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[Caml-list] Object-oriented access bottleneck
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Date: 2003-12-08 (16:51)
From: Brian Hurt <bhurt@s...>
Subject: Re: [Caml-list] Object-oriented access bottleneck
On Mon, 8 Dec 2003, Jacques Garrigue wrote:

> OK, let's make a few things clear.
> First to Brian Hurt:
> I do not fully understand the details of your hashing approach, but be
> assured that virtual method calls are already fast enough. 

There's less there than meets the eye.  It's basically a single-level hash 
table.  The compiler can compute the hash of the function call at compile 
time.  Every object has a vtable pointer stored in it.  The vtable is the
size of the vtable, plus the hashtable, an array of tuples of hash values 
plus function pointers.  Note that I require all function tables to be a 
power of two, so that I store the size - 1, and the modulo becomes an and.
An object having "extra" functions is no problem- the extra functions are 
just ignored.  A lot of error conditions are avoided by the type checker, 
and so simply not checked for.  Actually, instead of storing the hash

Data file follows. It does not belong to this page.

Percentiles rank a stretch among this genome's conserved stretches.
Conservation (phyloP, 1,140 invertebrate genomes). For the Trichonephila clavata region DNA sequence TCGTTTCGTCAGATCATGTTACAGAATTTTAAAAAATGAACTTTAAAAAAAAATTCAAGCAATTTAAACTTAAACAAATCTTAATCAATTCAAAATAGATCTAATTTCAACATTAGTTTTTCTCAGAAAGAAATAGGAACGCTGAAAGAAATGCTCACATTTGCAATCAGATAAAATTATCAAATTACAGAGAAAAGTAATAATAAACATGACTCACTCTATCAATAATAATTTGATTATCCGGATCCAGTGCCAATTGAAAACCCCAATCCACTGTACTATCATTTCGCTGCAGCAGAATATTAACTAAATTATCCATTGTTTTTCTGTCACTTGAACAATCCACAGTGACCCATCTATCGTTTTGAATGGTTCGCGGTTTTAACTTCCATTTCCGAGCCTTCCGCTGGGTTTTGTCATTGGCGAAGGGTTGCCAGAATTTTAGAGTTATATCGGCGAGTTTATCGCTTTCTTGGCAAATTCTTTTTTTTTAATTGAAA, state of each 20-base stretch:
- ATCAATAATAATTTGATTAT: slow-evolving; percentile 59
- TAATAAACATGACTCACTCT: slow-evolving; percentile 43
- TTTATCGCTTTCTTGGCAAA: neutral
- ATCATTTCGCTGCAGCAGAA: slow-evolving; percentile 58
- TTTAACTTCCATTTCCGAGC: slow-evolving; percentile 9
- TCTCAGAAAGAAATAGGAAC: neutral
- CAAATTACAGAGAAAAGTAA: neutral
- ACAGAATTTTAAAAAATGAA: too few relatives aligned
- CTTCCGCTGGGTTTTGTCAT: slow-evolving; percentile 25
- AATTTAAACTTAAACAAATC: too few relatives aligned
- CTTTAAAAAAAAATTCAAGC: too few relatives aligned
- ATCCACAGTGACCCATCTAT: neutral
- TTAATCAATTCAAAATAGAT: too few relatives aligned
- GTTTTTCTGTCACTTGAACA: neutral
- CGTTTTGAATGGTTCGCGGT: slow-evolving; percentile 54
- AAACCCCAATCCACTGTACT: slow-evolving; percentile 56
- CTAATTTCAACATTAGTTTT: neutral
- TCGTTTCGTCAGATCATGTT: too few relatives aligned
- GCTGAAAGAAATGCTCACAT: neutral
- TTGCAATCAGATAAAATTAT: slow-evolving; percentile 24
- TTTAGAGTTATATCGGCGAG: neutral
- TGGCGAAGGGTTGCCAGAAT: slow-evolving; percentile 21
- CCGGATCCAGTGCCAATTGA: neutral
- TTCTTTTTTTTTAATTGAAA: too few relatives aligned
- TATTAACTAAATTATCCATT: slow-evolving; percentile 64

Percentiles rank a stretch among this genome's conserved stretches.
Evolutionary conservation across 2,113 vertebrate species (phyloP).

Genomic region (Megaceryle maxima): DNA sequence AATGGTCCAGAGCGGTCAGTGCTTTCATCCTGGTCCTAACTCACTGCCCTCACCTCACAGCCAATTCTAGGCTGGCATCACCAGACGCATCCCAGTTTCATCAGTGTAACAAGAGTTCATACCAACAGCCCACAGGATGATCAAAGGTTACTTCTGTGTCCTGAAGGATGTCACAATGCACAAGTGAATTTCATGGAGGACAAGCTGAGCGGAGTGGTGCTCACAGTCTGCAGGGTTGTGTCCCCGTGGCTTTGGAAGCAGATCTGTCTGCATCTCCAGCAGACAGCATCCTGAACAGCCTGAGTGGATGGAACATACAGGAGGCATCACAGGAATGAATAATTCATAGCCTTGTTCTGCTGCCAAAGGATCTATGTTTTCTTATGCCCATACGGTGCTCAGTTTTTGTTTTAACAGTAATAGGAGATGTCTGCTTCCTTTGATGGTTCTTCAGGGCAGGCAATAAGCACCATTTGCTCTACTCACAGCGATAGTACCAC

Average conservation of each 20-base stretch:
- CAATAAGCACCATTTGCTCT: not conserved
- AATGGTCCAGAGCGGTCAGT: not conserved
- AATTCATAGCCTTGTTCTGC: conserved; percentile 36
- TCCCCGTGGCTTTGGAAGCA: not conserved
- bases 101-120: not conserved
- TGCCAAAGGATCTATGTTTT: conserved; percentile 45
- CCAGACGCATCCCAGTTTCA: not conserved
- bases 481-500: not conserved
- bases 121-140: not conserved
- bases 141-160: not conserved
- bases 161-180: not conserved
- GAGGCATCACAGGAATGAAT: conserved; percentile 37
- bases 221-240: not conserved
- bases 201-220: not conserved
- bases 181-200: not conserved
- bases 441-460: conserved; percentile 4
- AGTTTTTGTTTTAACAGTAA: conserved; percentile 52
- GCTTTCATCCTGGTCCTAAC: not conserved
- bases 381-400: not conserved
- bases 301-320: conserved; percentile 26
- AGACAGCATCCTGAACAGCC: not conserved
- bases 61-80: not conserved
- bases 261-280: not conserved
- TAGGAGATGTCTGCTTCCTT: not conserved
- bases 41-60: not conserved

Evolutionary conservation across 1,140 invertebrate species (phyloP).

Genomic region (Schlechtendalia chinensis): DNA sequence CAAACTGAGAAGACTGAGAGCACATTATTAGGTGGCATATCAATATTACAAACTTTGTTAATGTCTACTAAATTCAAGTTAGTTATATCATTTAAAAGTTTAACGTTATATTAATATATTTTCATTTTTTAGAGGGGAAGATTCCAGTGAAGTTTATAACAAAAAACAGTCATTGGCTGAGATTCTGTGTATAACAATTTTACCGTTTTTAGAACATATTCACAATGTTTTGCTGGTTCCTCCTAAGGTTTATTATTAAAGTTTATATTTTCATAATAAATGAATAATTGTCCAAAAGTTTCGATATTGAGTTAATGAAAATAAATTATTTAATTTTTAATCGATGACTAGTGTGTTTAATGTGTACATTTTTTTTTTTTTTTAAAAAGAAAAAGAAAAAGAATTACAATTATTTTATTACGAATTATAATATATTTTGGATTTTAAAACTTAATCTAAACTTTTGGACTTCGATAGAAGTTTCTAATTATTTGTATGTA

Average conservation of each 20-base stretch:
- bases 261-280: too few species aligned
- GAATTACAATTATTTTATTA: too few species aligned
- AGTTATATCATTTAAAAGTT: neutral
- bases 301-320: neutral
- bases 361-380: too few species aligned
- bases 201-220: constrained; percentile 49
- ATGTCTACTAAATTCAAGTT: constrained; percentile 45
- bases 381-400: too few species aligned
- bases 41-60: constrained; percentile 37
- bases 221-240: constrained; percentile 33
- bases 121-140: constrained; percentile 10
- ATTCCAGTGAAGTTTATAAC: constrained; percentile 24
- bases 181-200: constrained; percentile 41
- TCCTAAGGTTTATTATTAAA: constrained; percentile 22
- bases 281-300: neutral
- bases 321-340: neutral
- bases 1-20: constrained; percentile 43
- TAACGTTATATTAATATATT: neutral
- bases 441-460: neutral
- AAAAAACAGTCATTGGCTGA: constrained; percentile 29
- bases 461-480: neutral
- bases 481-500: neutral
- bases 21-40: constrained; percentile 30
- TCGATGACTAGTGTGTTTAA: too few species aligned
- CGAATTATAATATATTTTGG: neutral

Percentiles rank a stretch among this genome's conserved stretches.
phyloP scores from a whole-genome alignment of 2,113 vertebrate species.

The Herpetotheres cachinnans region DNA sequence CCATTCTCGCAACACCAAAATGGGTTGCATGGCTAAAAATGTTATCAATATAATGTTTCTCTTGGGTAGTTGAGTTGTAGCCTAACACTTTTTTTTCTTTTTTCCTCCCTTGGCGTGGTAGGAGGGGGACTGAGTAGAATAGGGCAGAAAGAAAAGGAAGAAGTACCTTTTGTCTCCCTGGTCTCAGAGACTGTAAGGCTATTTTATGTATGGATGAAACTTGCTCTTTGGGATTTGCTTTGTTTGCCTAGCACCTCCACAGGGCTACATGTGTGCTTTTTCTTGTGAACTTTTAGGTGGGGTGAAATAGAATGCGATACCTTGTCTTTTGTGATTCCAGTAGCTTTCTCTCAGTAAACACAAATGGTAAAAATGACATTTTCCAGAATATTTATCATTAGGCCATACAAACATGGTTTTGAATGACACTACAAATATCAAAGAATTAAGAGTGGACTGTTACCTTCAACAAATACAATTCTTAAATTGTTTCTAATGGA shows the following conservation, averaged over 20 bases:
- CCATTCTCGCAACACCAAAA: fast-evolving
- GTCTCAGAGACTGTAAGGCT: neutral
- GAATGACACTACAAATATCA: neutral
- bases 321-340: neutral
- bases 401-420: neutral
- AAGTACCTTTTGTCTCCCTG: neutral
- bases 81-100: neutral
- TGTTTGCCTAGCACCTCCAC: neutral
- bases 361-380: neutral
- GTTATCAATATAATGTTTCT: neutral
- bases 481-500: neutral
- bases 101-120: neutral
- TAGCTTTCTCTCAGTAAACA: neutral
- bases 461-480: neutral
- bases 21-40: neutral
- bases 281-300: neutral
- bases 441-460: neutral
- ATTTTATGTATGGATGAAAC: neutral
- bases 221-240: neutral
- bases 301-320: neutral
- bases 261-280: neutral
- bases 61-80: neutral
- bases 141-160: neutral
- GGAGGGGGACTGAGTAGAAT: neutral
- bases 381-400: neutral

value, the name as a string should be stored- this deals with the case of 
two member functions which hash to the same value.

> Indeed
> there is some hashing going around, and currently a two-level sparse
> array vtable, such that you can find the method code just with 4 load
> instructions starting from the object (one of them is to get the
> method label from the environment). This is pretty optimal in terms of
> performance.
> When I said no serious optimization, I meant no known function call
> (meaning that all method calls with arguments must go through an
> indirection through caml_applyN, which adjusts the number of arguments
> to the closure, and of course a big loss in path prediction), and no
> inlining.

How much slower is a member function call compared to a non-member 
function call?  I was given the impression that it was signifigantly 
slower, but you're making it sound like it isn't.

> Depending on the architecture, a micro-benchmark gives between 30 and
> 50 cycles for a one-argument call (i.e. including the call to
> caml_apply2).
> And inlining matters, if you think of all these methods that are just
> getting or setting an instance variable.

That's about the only place inlining matters.

> That's where we are a bit in a chicken and egg problem: if there is no
> program, there is nothing to optimize, but if it is not optimized,
> nobody will write performance critical code to start with...
> (Some people have sent me pointers to code I should look at)

I'm writting a place and route program in Ocaml, and hitting a lot of 
places where I'd like to express things as objects.  The code isn't very 
sensitive to the cost of member function calls, but it is mildly 
sensitive.  If member function calls aren't much more expensive (and 4 
loads qualifies as not much more expensive), then I'm going to be using a 
lot more objects.

But it sounds like this is already the case.

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